Blood from umbilical cords -- a byproduct of normal childbirth -- is a good source of hematopoietic progenitor cells (HPCs), the type of stem cells also found in bone marrow that give rise to various kinds of blood cells. Transplants of these stem cells have saved the lives of roughly 20,000 Americans with leukemia, lymphoma, sickle cell anemia, and several other illnesses in recent years, the report notes. But thousands of patients who might benefit from a transplant die every year waiting for a match. Although 22 public banks have been established in the United States to collect, store, and distribute donated cord blood containing these cells, these banks operate without any centralized coordination, noted the committee that wrote the report.

    "The lack of centralized organization, universal quality standards, and uniform matching mechanisms makes it more difficult than it has to be for physicians to provide patients with suitable cells in a timely way," said Kristine Gebbie, associate professor of nursing and director of the Center for Health Policy and Doctoral Studies Columbia University, New York City, and chair of the committee that wrote the report. "Moreover, there simply aren't enough units of cord blood available now to meet the needs of the roughly 11,700 Americans who could benefit from a transplant of these cells every year. The structure we are recommending for a national cord blood banking program would assure that patients receive high-quality therapeutic cells in the most timely, ethical, and cost-effective manner possible."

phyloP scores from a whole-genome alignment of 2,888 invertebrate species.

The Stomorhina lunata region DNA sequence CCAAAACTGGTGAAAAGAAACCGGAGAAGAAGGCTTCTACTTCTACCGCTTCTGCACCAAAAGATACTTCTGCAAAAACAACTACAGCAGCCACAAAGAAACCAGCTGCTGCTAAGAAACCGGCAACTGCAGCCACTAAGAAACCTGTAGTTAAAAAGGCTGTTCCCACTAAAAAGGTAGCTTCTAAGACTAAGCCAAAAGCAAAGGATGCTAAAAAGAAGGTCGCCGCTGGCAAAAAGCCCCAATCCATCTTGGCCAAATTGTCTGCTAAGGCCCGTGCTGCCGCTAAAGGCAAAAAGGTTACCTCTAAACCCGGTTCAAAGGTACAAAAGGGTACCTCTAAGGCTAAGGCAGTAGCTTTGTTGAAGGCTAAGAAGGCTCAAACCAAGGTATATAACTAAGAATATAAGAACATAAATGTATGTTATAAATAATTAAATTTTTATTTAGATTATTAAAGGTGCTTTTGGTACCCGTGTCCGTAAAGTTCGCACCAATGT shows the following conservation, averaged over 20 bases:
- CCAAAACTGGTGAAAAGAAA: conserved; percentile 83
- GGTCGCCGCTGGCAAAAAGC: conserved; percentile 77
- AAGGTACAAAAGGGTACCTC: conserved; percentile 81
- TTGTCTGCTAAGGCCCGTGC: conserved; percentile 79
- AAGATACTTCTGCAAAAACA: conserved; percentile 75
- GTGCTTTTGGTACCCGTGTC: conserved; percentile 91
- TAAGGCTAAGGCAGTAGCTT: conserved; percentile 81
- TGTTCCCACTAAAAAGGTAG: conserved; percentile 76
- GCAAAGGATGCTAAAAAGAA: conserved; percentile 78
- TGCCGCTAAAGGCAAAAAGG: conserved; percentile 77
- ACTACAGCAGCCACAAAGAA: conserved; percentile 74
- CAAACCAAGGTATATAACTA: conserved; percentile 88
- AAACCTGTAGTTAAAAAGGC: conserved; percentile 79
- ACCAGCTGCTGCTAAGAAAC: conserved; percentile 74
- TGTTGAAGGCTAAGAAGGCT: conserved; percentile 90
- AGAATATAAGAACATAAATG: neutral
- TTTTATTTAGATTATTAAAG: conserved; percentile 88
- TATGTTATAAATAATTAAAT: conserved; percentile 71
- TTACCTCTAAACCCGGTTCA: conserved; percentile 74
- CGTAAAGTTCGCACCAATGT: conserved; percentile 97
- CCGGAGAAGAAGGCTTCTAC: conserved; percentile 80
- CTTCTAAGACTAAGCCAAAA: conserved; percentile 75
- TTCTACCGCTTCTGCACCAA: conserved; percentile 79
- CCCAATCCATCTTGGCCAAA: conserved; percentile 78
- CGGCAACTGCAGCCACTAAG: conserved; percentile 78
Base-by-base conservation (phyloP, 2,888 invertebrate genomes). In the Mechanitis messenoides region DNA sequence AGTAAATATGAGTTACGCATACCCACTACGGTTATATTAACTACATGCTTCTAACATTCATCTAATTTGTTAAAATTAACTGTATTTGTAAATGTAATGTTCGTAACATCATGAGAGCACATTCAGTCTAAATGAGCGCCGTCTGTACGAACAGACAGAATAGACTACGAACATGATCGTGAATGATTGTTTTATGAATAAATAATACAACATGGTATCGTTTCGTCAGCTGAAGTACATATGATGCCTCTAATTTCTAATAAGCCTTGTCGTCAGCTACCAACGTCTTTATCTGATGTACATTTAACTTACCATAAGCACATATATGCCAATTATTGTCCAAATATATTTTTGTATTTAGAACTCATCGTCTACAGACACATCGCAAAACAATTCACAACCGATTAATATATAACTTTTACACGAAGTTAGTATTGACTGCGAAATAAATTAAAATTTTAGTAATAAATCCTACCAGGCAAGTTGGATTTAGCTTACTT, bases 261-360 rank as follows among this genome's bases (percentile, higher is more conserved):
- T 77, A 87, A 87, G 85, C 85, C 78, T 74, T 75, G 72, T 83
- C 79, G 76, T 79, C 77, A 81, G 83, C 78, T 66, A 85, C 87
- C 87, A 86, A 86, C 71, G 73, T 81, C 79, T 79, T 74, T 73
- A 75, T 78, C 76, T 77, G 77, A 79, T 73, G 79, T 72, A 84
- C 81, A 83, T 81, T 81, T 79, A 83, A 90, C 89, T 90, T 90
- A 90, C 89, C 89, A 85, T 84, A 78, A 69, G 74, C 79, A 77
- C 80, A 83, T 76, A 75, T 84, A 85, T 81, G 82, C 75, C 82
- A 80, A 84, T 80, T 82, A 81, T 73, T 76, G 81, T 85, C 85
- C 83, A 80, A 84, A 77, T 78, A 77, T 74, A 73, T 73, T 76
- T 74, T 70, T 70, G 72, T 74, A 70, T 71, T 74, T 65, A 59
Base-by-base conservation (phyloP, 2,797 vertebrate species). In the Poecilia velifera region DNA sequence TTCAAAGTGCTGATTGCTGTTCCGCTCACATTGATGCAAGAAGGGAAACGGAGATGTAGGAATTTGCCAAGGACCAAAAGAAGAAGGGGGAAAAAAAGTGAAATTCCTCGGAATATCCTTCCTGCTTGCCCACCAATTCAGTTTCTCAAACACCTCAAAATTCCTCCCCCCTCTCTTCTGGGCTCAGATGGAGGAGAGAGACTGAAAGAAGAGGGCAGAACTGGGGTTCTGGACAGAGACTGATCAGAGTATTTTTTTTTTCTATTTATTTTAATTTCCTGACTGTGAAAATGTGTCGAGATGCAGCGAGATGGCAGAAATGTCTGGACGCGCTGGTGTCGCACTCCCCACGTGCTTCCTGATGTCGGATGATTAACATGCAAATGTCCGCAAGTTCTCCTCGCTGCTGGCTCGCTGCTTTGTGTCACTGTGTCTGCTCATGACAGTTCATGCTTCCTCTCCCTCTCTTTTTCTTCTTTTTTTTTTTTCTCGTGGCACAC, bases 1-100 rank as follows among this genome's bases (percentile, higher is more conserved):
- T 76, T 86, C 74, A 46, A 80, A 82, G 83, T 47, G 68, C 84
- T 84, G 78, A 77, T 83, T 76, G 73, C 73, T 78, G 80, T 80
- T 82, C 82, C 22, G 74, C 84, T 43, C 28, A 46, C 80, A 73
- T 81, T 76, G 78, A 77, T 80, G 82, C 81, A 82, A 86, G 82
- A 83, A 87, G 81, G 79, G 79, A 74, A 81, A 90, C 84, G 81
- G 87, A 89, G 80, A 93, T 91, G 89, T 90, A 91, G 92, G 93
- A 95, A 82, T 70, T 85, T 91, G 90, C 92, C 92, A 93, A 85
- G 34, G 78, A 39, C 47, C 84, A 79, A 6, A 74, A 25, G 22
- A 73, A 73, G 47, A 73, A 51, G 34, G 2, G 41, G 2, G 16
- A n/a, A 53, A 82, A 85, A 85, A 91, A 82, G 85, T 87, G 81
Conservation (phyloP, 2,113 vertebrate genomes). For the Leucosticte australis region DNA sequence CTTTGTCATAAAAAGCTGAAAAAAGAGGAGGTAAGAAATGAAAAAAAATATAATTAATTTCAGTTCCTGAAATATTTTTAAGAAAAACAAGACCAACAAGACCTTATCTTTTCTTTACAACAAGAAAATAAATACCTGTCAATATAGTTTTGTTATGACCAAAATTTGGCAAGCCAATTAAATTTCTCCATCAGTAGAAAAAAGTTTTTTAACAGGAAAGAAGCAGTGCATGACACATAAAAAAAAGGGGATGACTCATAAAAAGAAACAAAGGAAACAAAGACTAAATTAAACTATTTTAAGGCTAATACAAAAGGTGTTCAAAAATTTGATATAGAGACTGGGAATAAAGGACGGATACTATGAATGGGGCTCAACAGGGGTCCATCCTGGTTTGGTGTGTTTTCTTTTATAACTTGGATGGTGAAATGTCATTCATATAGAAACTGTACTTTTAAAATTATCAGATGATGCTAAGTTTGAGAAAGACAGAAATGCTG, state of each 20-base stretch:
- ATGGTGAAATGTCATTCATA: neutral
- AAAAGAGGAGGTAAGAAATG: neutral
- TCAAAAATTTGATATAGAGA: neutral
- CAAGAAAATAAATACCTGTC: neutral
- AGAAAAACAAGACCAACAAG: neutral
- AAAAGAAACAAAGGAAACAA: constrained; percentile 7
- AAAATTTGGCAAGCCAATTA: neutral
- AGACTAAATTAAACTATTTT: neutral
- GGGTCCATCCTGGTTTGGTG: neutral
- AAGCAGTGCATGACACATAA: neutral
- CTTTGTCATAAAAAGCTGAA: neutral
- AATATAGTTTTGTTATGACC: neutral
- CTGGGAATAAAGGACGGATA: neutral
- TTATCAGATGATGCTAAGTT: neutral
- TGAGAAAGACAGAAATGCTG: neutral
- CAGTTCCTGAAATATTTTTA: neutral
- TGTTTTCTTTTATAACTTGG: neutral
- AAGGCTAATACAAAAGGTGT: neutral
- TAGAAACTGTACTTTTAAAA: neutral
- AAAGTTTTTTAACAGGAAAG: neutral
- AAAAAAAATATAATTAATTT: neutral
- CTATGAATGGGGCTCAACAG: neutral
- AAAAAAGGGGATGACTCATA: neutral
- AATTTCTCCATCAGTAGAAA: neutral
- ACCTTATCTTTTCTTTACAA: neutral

Three-quarters of the patients who require a transplant of HPCs do not have a relative whose cells would be a suitable match and must turn to public bone marrow donor registries or umbilical cord blood banks for donated cells. By increasing the size and quality of the cord blood inventory, nearly 90 percent of all patients who need a transplant should be able to find a suitable match from either cord blood banks or marrow donor registries, the report says.